I experimented with trying to shoot aurora photos out my window. Prior to departing Denver for Anchorage I made sure to have a window seat on the United flight, which left 2 hours late. This was helpful since actual departure was after midnight.  I was able to watch and begin a series of photos using the rather unusual setup below.

Window setup for aurora photography. Not exactly recommended! Photo by Lynn Palmer.

In the setup image above, I used the food tray that is normally lodged in the seat and placed a tennis shoe on top. The camera (with a tripod adapter at its base) and 14mm lens with shutter release attached is set inside the shoe.  I hope to use Jeff Pohlman’s window mount design next year when we return for our 19th Alaska aurora viewing adventure.

Covering the window and camera with a blanket then shooting the image over a 10 to 13 second interval. Photo by Lynn Palmer.

Here is one result. Many shots were compromised by airplane movement and instability of the setup but you can clearly see the first signs of auroral activity.  Stars are points and the streaks are lights on the ground during the exposure with some motion noted.  P. Maley photo.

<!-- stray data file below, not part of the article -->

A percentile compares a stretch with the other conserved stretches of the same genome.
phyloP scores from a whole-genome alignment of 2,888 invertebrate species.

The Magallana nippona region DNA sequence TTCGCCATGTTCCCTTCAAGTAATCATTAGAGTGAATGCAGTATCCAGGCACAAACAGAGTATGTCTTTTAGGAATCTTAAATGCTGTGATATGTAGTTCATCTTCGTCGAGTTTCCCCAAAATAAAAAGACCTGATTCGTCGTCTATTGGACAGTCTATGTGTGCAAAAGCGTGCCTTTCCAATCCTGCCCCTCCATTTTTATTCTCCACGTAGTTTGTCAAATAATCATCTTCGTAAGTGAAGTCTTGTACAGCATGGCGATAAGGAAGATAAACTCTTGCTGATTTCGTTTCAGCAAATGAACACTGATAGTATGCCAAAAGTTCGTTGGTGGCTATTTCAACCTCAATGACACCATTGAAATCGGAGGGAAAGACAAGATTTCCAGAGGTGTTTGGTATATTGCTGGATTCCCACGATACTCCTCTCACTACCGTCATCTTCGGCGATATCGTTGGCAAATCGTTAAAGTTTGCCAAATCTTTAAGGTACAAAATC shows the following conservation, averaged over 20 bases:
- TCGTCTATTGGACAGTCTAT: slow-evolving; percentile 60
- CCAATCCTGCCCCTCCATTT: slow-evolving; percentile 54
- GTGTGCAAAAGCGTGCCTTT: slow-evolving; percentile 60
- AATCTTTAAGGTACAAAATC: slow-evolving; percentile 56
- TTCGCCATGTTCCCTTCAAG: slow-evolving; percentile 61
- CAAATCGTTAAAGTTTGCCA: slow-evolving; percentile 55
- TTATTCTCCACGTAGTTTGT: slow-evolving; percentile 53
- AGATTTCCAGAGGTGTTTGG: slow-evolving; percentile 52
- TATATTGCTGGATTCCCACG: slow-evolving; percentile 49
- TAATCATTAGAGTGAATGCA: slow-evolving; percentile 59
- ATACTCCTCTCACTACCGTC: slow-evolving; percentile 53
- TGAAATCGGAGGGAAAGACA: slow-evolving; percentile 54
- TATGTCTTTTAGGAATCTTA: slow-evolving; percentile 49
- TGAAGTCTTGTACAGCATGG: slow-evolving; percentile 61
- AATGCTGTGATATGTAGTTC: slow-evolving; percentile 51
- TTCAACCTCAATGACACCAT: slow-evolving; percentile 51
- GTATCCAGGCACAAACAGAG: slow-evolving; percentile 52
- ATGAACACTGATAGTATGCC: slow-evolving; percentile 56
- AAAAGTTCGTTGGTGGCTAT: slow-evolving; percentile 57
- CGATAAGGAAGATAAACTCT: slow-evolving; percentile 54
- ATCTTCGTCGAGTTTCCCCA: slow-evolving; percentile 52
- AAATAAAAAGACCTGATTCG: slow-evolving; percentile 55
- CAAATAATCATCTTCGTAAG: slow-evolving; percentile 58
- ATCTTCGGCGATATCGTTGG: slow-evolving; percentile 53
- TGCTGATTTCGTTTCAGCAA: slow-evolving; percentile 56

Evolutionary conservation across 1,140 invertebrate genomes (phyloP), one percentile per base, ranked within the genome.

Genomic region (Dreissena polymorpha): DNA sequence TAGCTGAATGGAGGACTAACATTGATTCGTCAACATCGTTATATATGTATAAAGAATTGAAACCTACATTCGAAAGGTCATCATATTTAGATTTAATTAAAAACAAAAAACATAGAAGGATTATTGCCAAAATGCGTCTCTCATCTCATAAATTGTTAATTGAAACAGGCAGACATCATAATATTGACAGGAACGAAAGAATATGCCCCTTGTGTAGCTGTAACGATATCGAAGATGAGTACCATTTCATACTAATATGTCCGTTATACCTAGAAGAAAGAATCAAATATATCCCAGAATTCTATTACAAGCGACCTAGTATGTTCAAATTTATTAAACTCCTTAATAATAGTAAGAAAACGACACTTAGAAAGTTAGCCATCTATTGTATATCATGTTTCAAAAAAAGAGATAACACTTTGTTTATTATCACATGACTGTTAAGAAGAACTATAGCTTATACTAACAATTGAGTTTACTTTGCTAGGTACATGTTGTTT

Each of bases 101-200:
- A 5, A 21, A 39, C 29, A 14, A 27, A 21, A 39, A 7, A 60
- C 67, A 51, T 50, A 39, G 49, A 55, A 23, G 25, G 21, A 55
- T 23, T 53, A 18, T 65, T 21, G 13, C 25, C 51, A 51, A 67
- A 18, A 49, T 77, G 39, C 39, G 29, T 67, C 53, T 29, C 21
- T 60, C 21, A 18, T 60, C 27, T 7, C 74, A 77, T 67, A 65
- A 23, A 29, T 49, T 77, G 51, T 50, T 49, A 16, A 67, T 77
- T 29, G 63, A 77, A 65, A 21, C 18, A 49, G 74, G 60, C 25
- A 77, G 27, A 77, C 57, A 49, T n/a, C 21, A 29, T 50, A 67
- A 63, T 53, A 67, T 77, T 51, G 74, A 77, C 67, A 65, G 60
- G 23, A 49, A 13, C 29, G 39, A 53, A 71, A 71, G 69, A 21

More activity later on in the flight. I shot numerous exposures but only a few were reasonably decent.  P. Maley photo.14mm lens, 10 sec, ISO3200.


It was possible for the brighter aurora to actually capture them on smart phones as in the first image below!  But it is also important to acknowledge certain issues relating to the use of smart phones for this purpose. I include just one image below. Comments from Vicki Steeger are as follows:

Joe has an iPhone and really couldn’t get it to take any workable pictures even with the Northern Lights camera app download (only available for iphones). We did meet one person who was using an iPhone to take aurora pictures just using the phone camera without an app but said it only worked when she used her flash to take the picture ( and was therefore hugely annoying and destroying of night vision for the rest of us – hence I think the problems with focusing for us all on that night).”  For references on how to take smart phone pictures, consult the following: